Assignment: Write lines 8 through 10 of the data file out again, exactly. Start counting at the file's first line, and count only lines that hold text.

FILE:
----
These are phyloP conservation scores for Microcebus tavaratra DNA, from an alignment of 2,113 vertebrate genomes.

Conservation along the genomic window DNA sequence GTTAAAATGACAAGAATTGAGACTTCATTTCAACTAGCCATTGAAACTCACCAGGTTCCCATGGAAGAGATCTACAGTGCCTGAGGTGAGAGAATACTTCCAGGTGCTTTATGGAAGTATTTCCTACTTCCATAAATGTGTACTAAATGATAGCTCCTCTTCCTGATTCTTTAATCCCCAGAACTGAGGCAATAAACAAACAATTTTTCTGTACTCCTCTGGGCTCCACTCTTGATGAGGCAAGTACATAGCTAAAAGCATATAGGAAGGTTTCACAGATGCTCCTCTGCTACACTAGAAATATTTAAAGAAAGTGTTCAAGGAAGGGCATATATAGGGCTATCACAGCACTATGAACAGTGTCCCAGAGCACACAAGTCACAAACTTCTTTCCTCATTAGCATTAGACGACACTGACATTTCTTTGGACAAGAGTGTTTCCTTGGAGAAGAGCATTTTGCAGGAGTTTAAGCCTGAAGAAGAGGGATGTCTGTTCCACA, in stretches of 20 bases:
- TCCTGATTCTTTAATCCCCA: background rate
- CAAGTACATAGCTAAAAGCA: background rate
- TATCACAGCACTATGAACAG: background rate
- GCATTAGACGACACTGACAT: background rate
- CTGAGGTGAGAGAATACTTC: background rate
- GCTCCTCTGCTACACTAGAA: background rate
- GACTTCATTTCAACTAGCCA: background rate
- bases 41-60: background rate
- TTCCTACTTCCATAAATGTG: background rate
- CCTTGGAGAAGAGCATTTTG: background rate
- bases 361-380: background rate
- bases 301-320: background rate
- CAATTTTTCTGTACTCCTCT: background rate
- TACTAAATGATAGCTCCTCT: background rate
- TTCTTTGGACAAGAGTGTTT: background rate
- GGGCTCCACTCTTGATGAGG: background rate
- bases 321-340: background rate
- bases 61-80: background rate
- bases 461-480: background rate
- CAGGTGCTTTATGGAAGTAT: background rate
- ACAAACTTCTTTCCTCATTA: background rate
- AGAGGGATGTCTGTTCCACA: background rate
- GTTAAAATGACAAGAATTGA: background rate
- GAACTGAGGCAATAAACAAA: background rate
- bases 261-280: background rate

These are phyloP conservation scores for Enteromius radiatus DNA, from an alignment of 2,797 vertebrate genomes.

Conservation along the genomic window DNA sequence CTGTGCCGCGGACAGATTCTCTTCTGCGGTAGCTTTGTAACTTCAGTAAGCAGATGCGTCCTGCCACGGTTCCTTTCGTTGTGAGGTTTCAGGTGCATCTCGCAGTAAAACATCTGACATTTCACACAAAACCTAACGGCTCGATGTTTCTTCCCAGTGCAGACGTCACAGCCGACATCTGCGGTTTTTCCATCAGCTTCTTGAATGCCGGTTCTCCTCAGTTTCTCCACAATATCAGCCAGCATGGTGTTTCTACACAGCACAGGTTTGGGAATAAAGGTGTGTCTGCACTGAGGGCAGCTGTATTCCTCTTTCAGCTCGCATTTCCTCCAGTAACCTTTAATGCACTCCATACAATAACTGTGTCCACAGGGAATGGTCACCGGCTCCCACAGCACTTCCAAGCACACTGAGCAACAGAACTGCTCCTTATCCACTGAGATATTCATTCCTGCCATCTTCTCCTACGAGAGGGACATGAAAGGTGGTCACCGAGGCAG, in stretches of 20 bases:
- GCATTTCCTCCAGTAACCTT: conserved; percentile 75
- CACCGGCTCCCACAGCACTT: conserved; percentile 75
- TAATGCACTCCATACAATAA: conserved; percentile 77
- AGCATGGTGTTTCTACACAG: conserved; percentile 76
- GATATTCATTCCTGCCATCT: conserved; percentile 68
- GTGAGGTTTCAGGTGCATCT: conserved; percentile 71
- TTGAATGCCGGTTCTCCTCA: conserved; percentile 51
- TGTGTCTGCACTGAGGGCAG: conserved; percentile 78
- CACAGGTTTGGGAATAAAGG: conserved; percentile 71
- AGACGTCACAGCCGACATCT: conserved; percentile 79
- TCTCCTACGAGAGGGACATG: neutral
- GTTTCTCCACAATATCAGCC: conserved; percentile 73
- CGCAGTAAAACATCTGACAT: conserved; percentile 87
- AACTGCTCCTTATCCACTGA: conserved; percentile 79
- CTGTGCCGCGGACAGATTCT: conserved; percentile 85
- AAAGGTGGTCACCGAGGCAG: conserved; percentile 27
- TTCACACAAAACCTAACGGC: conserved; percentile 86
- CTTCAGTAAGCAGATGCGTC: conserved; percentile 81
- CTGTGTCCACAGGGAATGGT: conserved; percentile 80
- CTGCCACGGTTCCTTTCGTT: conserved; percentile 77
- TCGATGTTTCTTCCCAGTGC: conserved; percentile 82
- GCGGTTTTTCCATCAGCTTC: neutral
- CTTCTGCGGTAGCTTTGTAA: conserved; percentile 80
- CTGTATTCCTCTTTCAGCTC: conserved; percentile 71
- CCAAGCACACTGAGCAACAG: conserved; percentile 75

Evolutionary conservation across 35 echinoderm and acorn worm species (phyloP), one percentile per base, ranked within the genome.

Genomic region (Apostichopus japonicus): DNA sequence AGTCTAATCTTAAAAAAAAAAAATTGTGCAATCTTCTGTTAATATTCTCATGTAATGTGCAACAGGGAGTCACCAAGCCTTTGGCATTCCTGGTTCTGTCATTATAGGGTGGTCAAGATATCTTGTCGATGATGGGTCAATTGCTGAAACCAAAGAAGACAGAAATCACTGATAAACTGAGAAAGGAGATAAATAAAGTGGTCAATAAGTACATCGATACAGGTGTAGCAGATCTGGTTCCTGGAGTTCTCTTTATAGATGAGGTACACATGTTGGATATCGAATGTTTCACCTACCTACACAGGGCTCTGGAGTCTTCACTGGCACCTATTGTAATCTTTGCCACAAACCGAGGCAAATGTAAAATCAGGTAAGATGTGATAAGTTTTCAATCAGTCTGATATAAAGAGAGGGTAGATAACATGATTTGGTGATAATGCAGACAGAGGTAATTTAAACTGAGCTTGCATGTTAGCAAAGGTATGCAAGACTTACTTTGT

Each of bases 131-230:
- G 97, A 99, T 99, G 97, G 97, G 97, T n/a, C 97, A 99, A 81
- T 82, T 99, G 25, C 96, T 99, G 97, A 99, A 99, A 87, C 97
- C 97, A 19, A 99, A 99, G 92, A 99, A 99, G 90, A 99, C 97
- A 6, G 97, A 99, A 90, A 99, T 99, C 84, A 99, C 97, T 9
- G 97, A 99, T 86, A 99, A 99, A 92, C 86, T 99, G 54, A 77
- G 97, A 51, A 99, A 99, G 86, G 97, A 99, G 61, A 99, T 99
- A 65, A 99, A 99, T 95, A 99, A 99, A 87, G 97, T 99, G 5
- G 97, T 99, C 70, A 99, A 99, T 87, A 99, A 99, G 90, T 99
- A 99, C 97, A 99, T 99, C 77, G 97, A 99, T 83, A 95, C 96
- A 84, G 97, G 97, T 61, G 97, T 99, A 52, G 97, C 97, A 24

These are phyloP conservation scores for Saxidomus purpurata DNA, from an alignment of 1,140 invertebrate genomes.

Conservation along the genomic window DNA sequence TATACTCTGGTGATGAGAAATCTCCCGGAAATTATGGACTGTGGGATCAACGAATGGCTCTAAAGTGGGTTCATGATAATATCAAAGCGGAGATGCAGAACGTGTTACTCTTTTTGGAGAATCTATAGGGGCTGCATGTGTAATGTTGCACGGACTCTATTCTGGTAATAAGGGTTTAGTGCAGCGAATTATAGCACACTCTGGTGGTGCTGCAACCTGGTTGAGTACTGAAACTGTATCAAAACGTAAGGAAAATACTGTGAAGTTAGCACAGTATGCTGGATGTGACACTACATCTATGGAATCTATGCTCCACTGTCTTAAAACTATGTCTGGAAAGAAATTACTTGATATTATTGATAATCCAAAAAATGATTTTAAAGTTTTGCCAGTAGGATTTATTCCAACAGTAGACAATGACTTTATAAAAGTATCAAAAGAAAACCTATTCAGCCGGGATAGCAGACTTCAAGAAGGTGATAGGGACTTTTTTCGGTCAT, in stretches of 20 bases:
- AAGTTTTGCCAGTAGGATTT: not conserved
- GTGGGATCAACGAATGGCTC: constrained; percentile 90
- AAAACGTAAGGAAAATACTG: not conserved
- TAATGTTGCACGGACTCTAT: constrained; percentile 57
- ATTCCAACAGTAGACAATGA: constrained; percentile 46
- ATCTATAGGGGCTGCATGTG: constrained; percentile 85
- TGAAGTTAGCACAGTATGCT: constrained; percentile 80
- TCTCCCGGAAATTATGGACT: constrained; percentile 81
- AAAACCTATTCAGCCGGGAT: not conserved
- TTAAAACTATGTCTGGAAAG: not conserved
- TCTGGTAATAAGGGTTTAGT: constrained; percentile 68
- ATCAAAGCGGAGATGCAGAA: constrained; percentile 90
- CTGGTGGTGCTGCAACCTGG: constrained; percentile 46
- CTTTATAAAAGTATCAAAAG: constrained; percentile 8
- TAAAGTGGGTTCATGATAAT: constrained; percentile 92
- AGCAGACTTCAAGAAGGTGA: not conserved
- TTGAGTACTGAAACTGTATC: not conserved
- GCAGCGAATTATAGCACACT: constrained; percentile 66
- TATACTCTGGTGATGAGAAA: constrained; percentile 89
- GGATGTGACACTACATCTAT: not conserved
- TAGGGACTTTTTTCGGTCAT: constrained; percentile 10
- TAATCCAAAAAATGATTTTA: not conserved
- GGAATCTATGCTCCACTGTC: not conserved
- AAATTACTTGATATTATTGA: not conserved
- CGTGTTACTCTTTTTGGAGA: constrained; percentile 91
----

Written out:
- GCTCCTCTGCTACACTAGAA: background rate
- GACTTCATTTCAACTAGCCA: background rate
- bases 41-60: background rate